After Stroke

A retrospective study by Melamed (7, 15) showed in 1976 that hyper-glycemia after stroke is frequent and relates to the severity of the stroke and in-hospital mortality. Since then many studies have reported similar associations and showed that this association is more pronounced if hyperglycemia persists during the first 24 h (18) or week (50, 51).

Capes et al. performed a systematic review including a total of 33 studies and demonstrated that after stroke of either subtype (ischemic or hemor-rhagic), the unadjusted relative risk of short-term mortality associated with admission glucose levels greater than 6-8 mmol/L was 3.1 [95% confidence interval (95%CI), 2.5-3.8] in non-diabetic patients and 1.3 (95%CI, 0.5-3.4) in diabetic patients (8). For non-diabetic patients, glucose levels greater than 6.1-7.0 mmol/L were associated with a 3.3-fold higher risk of short-term mortality in patients with ischemic stroke - but not in non-diabetic patients with hemorrhagic stroke (2.4; 95%CI, 0.9-8.7) (Fig. 2). Recently, this observation was confirmed in a post hoc analysis of a large clinical stroke trial (18). The review by Capes et al. showed also that after hemorrhagic stroke,

Fig. 2. Unadjusted relative risk (RR) of in-hospital or 30-day mortality after stroke in patients with stress hyperglycemia compared with those without stress hyperglycemia. In patients without known diabetes the pooled relative risk for ischemic stroke is 3.3 (95% confidence intervals (CI): 2.3-4.6) for hemorrhagic stroke: 2.4 (95%CI: 0.7-8.73). (From Capes et al. (8). Reprinted with permission from Lippincott Williams & Wilkins.)

Fig. 2. Unadjusted relative risk (RR) of in-hospital or 30-day mortality after stroke in patients with stress hyperglycemia compared with those without stress hyperglycemia. In patients without known diabetes the pooled relative risk for ischemic stroke is 3.3 (95% confidence intervals (CI): 2.3-4.6) for hemorrhagic stroke: 2.4 (95%CI: 0.7-8.73). (From Capes et al. (8). Reprinted with permission from Lippincott Williams & Wilkins.)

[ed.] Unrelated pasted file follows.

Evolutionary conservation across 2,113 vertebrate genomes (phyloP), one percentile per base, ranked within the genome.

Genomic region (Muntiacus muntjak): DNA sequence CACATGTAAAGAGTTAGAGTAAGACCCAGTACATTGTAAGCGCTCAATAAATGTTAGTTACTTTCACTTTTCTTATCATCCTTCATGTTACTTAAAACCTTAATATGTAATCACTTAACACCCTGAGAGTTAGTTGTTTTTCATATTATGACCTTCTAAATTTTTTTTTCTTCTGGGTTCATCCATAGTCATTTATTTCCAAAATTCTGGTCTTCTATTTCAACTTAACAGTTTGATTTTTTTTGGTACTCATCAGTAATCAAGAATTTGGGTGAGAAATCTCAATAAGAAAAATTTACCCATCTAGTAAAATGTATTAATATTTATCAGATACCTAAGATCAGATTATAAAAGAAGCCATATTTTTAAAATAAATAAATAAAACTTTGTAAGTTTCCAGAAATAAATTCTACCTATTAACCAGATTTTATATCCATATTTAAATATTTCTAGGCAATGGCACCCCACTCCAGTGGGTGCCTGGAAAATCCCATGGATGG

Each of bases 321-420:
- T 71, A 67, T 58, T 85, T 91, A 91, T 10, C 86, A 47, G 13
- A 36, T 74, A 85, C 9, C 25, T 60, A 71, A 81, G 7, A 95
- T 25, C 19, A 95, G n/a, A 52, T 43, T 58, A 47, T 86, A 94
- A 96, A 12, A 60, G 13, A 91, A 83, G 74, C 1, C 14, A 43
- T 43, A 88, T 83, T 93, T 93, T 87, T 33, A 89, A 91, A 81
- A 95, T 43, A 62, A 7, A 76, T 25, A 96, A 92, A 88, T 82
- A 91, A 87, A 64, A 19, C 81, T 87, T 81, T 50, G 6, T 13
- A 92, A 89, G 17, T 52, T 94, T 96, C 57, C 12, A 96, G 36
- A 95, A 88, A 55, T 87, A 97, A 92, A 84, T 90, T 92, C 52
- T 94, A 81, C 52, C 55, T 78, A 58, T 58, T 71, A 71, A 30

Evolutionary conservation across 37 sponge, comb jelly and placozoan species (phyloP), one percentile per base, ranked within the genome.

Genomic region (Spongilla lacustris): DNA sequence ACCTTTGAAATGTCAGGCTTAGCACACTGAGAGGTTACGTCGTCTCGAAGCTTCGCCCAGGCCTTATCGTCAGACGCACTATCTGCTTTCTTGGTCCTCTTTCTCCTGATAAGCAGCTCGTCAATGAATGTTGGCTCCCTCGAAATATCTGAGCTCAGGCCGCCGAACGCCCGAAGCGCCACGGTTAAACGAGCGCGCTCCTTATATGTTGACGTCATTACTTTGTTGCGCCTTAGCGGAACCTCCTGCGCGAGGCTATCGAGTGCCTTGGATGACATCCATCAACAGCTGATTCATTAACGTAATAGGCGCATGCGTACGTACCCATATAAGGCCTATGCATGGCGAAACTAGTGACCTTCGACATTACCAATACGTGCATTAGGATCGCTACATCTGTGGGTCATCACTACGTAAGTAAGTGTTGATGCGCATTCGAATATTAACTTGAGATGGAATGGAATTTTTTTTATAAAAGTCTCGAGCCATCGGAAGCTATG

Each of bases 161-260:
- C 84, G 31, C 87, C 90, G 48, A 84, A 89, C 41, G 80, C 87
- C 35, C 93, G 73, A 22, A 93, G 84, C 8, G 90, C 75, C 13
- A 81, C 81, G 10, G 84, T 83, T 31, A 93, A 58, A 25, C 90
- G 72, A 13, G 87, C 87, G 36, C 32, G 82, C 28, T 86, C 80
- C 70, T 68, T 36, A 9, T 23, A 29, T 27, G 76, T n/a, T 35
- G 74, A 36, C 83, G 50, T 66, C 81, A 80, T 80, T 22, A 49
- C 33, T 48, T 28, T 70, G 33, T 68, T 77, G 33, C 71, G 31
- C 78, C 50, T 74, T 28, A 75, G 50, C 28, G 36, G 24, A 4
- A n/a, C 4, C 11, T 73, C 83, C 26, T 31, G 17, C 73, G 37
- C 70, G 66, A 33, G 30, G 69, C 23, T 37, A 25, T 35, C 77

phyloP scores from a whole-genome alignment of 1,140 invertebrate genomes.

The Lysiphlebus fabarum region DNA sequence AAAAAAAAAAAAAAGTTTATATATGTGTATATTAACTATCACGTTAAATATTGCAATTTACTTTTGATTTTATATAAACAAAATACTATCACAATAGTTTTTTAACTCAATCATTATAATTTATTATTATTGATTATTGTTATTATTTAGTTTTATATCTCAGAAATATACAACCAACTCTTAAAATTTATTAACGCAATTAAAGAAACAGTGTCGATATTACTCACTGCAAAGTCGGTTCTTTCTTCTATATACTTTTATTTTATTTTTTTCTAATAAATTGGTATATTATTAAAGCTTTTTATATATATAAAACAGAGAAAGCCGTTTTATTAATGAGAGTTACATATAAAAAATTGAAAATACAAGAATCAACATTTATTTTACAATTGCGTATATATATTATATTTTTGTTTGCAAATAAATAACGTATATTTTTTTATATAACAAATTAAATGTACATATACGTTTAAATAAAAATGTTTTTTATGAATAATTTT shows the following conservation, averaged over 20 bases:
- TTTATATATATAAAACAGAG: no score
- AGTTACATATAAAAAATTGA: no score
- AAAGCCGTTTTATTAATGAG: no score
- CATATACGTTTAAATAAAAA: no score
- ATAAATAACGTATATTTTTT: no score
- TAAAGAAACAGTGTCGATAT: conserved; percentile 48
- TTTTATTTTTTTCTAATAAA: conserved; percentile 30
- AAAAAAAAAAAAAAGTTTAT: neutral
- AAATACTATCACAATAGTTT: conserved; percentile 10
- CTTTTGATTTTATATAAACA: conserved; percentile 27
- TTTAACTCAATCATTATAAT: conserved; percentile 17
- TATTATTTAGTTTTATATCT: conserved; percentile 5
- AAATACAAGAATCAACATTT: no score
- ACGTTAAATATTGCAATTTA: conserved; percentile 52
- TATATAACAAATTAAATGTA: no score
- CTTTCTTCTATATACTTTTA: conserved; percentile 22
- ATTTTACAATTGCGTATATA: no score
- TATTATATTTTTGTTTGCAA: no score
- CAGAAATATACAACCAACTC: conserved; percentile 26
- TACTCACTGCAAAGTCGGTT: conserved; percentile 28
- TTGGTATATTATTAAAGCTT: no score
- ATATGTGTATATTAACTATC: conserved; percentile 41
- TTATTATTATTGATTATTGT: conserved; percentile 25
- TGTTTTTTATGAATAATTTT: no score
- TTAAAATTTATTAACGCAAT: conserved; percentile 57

admission hyperglycemia was not associated with higher short-term mortality in either diabetic or non-diabetic patients. Some of these data have to be interpreted with caution, however, because insufficient data could account for the lack of a significant correlation in the subgroup analyses. For example, more recent studies have convincingly demonstrated that admission hyperglycemia independently predicts poor outcome, also after hemorrhagic stroke (10-12).

The review by Capes et al. did not perform a subgroup analysis for patients with lacunar or non-lacunar stroke. Interestingly, in a small retrospective analysis that we performed (52) and in the post hoc analysis of three large clinical trials the association between hyperglycemia and poor outcome was confirmed, but only for patients with cortical stroke. In contrast, for patients with lacunar stroke hyperglycemia appears to be associated with improved, rather than poor outcome (16, 53). Many studies that related hyperglycemia to outcome have been performed before thrombolytic therapy with recombinant tissue plasminogen activator (rt-PA) became standard practice. Meanwhile, an increasing number of studies have demonstrated that hyperglycemia on admission also predicts poor outcome in patients treated with rt-PA. This association is even stronger than for non-rt-PA-treated patients (12-14, 54, 55). This has led to the suggestion that hyper-glycemia may in part counterbalance the beneficial effect of rt-PA treatment (54).

In conclusion, admission hyperglycemia after stroke, either ischemic or hemorrhagic, is associated with poor outcome and this association is more pronounced (i) if hyperglycemia persists after the acute phase; (ii) in patients with cortical stroke; (iii) in patients without a history of DM, and (iv) in patients receiving rt-PA treatment. In contrast, after lacunar stroke high levels of blood glucose may predict improved outcome. These observations emphasize that stroke is a heterogeneous disorder and not a single entity and stress the need to study hyperglycemia after stroke for each stroke subtype separately.

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